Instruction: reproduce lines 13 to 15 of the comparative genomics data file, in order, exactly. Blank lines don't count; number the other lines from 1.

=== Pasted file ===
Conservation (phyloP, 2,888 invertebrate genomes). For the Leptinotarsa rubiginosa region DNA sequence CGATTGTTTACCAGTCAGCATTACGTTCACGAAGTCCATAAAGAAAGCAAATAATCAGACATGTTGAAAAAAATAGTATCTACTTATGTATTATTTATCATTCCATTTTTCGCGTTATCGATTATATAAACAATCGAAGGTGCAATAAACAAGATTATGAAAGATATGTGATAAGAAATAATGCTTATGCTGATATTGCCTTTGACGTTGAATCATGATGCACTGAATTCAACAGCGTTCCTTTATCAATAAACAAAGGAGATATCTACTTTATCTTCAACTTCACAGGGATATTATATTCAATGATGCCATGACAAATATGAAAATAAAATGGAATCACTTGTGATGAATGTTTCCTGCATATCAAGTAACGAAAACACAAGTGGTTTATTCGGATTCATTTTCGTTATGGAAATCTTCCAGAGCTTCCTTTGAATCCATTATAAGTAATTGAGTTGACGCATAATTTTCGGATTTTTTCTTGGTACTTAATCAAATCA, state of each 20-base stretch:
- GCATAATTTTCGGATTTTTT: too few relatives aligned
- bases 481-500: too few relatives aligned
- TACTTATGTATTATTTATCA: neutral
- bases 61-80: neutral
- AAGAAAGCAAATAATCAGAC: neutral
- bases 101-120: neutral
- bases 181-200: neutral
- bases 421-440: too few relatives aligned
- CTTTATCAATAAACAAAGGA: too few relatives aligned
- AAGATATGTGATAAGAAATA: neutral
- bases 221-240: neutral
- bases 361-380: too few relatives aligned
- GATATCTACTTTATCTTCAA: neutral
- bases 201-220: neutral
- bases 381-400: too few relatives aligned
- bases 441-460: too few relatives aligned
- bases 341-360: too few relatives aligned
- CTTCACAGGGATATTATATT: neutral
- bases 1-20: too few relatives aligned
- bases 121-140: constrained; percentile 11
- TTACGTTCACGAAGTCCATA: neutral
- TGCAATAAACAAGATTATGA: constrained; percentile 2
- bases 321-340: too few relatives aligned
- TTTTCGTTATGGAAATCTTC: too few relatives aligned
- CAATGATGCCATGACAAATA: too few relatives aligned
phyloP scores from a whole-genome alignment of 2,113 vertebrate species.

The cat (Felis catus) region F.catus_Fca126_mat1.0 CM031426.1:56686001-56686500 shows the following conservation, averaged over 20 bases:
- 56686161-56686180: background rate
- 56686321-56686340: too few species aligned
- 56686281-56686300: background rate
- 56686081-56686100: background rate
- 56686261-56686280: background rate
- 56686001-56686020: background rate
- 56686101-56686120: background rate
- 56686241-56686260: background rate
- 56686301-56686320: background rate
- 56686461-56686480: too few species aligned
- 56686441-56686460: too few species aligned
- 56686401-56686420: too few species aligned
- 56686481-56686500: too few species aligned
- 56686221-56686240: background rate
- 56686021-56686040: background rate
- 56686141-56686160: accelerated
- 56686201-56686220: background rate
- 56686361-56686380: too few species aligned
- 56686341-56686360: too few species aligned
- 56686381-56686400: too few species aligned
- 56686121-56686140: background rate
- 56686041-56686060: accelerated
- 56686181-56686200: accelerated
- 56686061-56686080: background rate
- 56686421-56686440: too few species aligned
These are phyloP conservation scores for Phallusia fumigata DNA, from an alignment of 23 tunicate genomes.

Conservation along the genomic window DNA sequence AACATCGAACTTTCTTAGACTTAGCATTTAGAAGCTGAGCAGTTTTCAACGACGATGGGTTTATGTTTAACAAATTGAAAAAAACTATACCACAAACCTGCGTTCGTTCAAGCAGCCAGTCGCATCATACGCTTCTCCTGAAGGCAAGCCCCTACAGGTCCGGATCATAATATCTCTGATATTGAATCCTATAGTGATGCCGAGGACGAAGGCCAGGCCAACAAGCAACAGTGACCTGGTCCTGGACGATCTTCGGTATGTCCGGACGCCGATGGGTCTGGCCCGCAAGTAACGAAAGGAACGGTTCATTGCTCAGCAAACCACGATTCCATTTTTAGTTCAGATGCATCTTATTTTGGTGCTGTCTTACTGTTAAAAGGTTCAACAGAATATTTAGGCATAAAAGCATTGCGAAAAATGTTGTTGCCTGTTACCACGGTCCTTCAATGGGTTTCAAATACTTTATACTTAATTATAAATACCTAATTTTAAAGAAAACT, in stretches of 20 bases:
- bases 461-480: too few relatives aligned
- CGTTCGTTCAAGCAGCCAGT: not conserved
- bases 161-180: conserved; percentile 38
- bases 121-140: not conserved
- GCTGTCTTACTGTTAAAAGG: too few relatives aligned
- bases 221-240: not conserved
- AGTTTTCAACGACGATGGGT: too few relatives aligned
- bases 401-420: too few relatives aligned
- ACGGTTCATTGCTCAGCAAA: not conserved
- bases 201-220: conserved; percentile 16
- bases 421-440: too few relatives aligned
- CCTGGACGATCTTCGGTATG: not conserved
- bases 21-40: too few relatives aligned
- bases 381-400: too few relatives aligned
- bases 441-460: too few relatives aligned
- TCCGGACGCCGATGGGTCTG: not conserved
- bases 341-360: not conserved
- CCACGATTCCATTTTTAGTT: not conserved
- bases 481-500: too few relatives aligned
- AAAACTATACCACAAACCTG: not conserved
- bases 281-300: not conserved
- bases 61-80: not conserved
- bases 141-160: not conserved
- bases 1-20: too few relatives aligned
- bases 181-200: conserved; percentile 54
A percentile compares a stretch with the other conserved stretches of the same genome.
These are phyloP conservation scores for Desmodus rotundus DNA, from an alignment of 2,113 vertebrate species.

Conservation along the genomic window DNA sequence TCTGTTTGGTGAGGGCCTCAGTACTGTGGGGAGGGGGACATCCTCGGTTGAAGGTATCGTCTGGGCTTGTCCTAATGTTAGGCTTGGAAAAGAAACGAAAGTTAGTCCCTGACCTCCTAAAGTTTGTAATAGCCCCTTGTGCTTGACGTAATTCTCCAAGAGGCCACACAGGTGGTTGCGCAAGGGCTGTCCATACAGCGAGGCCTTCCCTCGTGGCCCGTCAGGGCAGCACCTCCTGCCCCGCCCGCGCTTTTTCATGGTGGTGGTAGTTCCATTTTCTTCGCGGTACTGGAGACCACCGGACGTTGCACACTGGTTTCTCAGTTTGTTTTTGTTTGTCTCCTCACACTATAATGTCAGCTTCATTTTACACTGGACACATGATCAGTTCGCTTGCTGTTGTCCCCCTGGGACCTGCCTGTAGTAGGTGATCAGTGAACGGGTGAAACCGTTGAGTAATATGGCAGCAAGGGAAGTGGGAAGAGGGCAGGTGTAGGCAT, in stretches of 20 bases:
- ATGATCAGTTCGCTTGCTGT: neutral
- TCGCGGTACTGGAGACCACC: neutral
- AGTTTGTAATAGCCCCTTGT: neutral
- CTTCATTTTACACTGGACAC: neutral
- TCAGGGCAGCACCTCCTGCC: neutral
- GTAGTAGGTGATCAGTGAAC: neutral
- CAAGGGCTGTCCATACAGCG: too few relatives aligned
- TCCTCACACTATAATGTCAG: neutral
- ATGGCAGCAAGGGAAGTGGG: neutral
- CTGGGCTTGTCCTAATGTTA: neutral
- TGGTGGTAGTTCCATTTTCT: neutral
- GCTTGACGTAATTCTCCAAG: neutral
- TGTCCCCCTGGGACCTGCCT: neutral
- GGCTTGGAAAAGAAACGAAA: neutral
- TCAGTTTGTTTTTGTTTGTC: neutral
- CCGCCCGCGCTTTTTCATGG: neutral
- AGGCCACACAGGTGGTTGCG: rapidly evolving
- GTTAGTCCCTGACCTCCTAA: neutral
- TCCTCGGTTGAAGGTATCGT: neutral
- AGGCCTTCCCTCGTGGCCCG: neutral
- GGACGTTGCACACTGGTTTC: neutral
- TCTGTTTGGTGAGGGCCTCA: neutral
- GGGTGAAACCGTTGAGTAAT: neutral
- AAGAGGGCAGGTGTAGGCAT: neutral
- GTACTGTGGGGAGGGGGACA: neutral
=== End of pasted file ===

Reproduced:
- bases 361-380: too few relatives aligned
- GATATCTACTTTATCTTCAA: neutral
- bases 201-220: neutral